Stress, sleep and current affairs

by Suffolk Mind Team | 14 Mar 2022

Distressing news can be a source of worry and concern. Our emotional needs for security and control can be impacted by these situations.

The more we worry and over-use our imagination to catastrophise about the future, the more likely it is that our sleep will be affected. Our brains use dream sleep (REM) to clear out the emotional charges of the day, so the more that worries, angers or stresses us, the more dreaming needs to be done. This can leave us feeling more tired the next day because as we dream more, we get less deep regenerative sleep.

Our staff have been supporting more people recently who are worried by events in the news. To them, and the general population, we are suggesting the following steps:

· If you can, donate items to an organised collection and engage with local Suffolk refugee organisations supporting Ukrainians. These kinds of practical actions can connect us with meaningful efforts to bring about change for the better, giving us meaning and purpose.

· Accept that there are things we cannot control by making a list of things you can control, like where you’re going to go for a walk today, what time you’ll make yourself something to eat, what colour socks you’re going to wear, and so on. Then, throughout the day, focus attention on the list of those things you can control.

· Avoid doom-scrolling, which is the term psychologists use when we look for updates and find ourselves in a cycle of negative news stories, impacting our need for security. This keeps the ‘fight-or-flight’ response switched on and our brain looking out for more signs of danger. This can keep us in a constant state of worry, which can then tip us into anxiety and depression.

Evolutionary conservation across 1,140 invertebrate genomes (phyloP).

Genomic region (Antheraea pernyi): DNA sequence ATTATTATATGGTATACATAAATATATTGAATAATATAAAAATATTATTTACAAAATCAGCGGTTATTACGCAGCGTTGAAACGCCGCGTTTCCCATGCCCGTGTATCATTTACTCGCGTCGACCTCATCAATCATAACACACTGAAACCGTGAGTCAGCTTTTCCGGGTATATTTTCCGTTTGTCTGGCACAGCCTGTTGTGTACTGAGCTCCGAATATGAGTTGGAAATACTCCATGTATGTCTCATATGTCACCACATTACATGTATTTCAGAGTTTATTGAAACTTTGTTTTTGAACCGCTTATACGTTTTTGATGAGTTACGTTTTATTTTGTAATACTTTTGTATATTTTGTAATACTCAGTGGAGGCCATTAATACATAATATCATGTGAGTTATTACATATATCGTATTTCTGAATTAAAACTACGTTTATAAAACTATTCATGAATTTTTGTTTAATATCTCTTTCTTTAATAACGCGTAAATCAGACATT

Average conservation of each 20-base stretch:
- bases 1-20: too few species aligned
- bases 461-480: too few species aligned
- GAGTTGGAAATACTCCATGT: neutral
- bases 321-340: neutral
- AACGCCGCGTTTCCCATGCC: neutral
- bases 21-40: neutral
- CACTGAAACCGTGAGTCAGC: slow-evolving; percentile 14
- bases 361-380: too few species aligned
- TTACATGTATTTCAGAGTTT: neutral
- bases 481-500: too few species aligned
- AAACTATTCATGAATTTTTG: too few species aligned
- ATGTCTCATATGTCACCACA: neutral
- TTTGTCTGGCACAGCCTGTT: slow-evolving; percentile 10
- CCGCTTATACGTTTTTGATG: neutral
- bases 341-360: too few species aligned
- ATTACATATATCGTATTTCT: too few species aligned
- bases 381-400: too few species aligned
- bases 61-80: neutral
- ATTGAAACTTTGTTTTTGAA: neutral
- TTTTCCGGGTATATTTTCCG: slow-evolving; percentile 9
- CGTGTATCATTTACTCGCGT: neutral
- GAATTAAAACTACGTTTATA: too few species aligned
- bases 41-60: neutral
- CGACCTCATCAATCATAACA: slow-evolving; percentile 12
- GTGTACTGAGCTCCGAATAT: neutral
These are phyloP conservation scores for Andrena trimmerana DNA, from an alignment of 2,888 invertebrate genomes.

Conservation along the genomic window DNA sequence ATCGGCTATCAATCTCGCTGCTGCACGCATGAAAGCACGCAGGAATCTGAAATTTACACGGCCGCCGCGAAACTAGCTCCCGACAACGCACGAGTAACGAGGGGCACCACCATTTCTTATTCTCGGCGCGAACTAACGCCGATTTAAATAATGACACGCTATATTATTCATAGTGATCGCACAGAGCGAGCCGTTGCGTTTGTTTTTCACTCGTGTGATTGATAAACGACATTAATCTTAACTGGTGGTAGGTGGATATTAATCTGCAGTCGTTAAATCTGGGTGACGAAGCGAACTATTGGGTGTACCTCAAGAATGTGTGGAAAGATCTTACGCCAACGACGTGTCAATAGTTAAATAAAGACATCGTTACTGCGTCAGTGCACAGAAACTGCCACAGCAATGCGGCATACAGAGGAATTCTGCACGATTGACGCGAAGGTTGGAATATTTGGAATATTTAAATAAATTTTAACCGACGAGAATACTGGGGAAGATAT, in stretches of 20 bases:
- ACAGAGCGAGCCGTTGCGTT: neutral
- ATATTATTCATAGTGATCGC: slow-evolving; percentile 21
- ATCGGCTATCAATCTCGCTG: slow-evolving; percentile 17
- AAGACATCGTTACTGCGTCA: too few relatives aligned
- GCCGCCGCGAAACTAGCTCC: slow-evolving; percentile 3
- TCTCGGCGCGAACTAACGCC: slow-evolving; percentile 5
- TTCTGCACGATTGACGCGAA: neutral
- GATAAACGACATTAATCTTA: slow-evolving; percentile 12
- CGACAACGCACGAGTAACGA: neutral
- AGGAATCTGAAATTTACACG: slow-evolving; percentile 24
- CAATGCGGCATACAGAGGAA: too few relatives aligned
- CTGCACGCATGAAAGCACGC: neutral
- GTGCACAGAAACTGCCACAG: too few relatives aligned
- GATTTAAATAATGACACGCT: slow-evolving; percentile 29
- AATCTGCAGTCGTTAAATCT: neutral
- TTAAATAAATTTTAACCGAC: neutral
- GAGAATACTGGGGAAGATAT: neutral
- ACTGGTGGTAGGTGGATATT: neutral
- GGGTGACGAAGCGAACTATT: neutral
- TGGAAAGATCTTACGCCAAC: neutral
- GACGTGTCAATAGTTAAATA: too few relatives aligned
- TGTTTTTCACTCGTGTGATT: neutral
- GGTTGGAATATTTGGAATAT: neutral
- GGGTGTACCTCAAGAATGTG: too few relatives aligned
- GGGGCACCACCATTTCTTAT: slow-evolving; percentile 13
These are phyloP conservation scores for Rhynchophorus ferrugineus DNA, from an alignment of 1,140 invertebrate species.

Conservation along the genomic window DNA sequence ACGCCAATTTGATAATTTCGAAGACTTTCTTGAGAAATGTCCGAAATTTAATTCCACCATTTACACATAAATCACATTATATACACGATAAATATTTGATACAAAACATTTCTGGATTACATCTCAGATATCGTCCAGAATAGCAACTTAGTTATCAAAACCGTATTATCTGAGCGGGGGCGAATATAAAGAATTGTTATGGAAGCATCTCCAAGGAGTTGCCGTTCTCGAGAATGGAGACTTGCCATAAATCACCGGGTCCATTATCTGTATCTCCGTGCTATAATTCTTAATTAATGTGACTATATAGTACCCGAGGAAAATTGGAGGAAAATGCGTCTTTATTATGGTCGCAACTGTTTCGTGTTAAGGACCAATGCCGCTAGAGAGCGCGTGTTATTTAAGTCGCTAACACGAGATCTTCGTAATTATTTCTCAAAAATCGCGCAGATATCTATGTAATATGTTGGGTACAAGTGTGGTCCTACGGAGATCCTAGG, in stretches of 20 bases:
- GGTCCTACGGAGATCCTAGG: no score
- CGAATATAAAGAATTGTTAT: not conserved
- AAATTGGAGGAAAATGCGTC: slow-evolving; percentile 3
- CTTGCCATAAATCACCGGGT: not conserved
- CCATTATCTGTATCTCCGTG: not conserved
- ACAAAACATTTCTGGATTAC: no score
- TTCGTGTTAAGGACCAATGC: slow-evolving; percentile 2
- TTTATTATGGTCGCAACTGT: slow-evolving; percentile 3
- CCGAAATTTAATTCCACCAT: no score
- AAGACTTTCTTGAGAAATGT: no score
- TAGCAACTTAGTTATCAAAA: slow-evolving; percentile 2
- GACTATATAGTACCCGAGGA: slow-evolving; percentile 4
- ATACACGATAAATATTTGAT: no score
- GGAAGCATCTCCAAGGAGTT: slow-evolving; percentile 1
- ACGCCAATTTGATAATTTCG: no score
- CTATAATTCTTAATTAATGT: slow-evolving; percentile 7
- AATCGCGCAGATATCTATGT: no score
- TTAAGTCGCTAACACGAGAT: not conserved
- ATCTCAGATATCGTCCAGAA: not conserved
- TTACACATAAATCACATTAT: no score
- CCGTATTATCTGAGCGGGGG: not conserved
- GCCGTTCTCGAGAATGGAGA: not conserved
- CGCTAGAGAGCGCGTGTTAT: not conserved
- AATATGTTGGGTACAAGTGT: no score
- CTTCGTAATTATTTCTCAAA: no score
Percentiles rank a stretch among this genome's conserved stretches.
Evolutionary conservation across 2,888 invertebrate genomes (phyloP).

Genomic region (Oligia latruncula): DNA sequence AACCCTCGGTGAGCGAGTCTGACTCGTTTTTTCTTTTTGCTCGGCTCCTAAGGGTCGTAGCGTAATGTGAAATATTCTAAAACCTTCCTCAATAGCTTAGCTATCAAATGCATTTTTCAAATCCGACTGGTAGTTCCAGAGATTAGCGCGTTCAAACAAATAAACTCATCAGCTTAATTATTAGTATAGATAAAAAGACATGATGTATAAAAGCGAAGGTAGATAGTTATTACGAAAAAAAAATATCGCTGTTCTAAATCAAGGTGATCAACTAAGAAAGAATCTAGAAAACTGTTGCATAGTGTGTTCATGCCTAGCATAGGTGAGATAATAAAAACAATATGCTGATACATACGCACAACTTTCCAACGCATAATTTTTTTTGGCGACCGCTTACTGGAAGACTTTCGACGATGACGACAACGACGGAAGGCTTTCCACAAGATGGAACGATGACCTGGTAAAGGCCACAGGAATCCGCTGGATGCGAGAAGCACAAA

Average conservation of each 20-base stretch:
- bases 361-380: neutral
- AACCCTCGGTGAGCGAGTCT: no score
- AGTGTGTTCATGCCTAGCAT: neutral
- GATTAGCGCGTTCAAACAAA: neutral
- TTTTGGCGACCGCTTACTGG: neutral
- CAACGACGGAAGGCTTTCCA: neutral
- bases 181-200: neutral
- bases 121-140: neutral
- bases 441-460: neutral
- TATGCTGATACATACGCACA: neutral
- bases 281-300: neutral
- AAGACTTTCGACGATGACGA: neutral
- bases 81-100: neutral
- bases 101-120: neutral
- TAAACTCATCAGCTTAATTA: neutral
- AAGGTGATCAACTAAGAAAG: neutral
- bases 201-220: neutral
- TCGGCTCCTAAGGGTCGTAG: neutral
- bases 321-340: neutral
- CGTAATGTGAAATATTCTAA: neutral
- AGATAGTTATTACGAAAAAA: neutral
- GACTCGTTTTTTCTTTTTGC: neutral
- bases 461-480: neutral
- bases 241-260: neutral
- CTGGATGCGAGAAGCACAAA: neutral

· Protect yourself by limiting the time spent on the news to ten minutes a day. This can enable you to gain some control over the situation.

· After reading or watching a negative news story, take the time to do something relaxing, like breathing exercises or going for a walk in the park, or reading some fiction. Movement burns off the stress hormone, cortisol, which can in turn help us achieve better quality sleep.

· Practice kind-scrolling by searching for positive news stories which give us a more optimistic view of the world.

Help is at hand to get better sleep

For more information on how to meet your need for sleep, take a look at our resources hub for more blogs and support.

You can also sign up to become a Friend of Suffolk Mind, which gives you the opportunity to join our Sleep Well, Work Well workshop for free.

by Suffolk Mind Team
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